Muon experiment muon-g-2 at Fermilab in Chicago
Photo: Cindy Arnold / Fermilab
The particle physicist community looked to Chicago with excitement yesterday evening.
There, at the Fermilab, the first results of an experiment that the scientists had been waiting for for 20 years were presented.
It was about nothing less than the principles of particle physics.
The standard model of elementary particles has been considered a blueprint on the smallest level for decades.
It shows how particles such as electrons and protons are related to each other and how they behave.
This model was expanded for the last time in 2012, when the experimental proof of the Higgs boson was achieved at the Cern nuclear research center, the last missing component.
Since then, the standard model has been repeatedly confirmed in calculations.
But there were discrepancies in an experiment in 2001 at Brookhaven National Laboratory in New York State.
If these were confirmed in a more precise experiment with a gigantic magnetic ring at the Fermilab in Chicago, there could be indications of previously unknown physical forces.
For this purpose, the magnetic ring with a diameter of 14 meters was even transported from the east coast of the USA to the Fermilab in 2013.
And in fact, the evidence has now condensed, reports the research collaboration of around 200 scientists on Wednesday.
For the muon-g-2 experiment, they worked with muons; these volatile particles have the same properties as electrons, but they are much heavier.
Muons have been known for a long time and also occur in nature when cosmic rays hit the earth's atmosphere.
The particle accelerators at Fermilab produced them in large numbers.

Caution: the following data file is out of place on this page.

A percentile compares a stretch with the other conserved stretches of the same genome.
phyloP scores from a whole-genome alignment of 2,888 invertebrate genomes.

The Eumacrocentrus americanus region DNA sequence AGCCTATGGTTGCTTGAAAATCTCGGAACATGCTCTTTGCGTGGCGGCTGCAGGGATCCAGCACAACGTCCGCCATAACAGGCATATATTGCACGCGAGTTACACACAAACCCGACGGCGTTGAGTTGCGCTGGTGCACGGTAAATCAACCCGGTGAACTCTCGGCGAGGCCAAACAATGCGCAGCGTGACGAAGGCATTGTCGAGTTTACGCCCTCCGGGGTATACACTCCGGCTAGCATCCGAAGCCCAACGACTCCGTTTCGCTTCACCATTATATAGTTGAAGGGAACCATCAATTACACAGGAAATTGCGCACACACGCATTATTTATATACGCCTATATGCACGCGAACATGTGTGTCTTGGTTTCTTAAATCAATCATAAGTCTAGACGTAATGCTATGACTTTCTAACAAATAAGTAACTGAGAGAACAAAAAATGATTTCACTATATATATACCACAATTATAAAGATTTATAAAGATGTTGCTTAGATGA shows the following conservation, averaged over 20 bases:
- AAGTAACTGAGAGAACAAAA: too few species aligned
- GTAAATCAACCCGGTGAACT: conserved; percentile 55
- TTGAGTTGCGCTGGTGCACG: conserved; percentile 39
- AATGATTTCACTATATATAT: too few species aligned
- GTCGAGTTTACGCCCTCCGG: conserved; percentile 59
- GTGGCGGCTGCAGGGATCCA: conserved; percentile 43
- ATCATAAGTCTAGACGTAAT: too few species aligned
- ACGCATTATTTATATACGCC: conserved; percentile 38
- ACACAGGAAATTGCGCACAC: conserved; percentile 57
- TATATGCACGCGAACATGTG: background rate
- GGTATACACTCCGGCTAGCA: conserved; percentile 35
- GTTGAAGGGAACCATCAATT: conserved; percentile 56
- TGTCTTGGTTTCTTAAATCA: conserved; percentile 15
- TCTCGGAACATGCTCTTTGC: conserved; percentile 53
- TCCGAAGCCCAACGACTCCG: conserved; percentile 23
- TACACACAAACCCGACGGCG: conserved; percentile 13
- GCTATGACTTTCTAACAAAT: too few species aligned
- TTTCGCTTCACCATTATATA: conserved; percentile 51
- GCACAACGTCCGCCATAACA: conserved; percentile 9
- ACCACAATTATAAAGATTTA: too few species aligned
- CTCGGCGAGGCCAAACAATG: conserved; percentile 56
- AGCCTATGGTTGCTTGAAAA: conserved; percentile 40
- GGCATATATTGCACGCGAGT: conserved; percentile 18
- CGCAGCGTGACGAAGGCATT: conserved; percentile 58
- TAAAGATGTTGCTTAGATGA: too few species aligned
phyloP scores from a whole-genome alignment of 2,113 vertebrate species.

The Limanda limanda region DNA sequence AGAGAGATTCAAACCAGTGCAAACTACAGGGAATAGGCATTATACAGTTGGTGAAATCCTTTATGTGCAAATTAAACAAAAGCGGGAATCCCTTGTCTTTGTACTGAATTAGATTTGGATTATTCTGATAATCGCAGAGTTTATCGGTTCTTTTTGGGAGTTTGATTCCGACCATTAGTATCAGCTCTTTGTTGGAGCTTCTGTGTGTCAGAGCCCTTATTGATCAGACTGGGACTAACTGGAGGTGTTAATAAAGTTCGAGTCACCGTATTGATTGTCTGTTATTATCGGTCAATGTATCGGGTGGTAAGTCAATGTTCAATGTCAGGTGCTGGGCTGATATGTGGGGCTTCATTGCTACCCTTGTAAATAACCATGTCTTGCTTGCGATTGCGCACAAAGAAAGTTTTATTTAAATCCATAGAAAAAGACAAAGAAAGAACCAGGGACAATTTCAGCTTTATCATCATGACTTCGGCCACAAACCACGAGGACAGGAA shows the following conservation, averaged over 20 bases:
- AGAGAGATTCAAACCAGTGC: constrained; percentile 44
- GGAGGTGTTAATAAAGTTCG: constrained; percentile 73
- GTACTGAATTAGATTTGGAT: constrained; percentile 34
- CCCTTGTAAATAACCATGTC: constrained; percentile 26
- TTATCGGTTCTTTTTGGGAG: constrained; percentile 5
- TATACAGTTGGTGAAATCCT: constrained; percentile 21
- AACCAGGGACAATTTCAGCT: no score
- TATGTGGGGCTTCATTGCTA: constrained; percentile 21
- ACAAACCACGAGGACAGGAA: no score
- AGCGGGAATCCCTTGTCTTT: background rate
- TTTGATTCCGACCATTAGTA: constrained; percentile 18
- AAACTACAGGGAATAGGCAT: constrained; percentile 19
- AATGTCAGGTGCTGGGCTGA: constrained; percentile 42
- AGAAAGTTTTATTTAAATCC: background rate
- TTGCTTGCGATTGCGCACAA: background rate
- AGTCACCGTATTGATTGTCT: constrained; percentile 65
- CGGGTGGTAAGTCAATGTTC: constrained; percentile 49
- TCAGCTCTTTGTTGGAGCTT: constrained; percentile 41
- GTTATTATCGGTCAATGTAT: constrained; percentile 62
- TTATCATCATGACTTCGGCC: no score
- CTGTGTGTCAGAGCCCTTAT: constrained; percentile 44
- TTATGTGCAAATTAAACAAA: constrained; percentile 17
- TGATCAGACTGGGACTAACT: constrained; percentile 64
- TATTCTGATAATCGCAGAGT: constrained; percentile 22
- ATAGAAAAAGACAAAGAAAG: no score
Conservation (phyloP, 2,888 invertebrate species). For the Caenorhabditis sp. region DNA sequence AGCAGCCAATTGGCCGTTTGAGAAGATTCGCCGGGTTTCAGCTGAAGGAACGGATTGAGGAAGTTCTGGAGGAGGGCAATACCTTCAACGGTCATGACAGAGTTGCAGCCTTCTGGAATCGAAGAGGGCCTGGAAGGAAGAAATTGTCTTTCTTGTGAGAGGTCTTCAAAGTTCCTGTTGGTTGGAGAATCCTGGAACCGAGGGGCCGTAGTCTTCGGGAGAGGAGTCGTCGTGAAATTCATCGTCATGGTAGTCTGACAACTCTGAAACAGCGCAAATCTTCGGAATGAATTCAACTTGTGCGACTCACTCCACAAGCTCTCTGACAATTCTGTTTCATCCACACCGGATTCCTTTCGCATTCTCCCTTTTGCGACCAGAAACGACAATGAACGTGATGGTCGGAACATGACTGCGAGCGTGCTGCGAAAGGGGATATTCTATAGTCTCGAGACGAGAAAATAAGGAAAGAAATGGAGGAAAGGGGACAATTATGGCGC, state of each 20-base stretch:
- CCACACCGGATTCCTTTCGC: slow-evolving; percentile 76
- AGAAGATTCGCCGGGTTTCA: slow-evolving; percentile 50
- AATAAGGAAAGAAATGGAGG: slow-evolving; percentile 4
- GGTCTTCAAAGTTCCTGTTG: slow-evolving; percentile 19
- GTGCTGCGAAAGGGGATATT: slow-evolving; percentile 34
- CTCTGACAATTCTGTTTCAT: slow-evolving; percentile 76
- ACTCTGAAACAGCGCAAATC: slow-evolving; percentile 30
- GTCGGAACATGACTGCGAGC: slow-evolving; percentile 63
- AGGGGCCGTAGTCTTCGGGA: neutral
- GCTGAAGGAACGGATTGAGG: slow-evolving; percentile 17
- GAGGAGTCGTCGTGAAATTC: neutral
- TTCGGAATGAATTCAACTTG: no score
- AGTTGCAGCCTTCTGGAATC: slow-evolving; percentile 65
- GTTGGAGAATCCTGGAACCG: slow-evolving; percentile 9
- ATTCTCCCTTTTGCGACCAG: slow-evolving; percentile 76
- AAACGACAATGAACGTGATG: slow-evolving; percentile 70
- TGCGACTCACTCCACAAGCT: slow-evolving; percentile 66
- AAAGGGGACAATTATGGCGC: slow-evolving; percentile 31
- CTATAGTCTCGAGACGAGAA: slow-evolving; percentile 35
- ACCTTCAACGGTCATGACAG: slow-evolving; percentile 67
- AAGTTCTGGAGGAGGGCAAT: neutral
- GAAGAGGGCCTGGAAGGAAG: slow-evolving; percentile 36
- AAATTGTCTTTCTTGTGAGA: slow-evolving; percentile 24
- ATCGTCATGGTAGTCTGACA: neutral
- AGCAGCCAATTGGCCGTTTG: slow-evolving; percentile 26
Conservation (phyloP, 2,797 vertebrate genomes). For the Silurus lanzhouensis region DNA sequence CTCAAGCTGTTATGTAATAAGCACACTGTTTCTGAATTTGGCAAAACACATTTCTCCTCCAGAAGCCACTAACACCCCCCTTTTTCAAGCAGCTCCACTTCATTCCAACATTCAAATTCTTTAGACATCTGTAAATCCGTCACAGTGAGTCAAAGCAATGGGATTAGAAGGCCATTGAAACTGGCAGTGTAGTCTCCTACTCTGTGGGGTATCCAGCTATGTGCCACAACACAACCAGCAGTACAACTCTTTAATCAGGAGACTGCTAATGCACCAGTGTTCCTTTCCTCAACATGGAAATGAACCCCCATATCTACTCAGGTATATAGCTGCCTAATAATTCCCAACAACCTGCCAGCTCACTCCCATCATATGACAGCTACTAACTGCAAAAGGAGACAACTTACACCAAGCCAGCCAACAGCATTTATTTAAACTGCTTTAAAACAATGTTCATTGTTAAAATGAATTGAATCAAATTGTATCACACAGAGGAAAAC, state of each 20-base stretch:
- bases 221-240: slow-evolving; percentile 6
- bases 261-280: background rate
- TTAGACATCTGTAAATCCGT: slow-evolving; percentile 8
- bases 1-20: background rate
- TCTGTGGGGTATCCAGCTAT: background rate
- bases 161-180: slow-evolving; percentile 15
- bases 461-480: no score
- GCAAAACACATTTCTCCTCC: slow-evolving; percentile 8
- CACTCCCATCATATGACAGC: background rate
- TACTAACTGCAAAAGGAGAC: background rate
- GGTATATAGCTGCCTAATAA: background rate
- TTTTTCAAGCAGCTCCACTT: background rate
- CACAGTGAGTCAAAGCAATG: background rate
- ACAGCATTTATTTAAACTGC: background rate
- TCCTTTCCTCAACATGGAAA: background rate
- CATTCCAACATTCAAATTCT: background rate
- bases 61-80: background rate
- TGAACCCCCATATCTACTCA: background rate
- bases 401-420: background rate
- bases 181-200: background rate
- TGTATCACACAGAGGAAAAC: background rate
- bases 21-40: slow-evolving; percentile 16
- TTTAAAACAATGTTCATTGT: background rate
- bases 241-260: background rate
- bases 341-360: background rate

In the experiment, the muons were fed into the 50-ton ring and exposed to a very uniform magnetic field.
Based on their gyroscopic movements as a result of the magnetic force, the researchers were able to read whether they behaved exactly as predicted by the standard model or just a little different (read more here).
In fact, the muon spin, the so-called Landé factor, deviated from the prediction by 0.1 percent.
In addition, the values measured in the Brookhaven laboratory agree with the current ones and thus confirm the results from 2001.
It's still too early to celebrate a new physics.
The statements that can be made with the two experiments are not yet strong enough.
But the results can provide an indication that the deviations could be due to particles or forces that are not yet known to the experts.
The measurements at the Fermilab should continue.
In addition, the researchers will probably need another one to two years to evaluate the results more thoroughly, so far only around six percent of the data have been analyzed.
But the scientists are already excited.
"This is an exciting time for particle physics research," a statement quoted from Joe Lykken, Fermilab's assistant director of research.
"Deciphering the subtle behavior of muons is a remarkable achievement that will guide the search for physics beyond the Standard Model for years to come," says Lykken.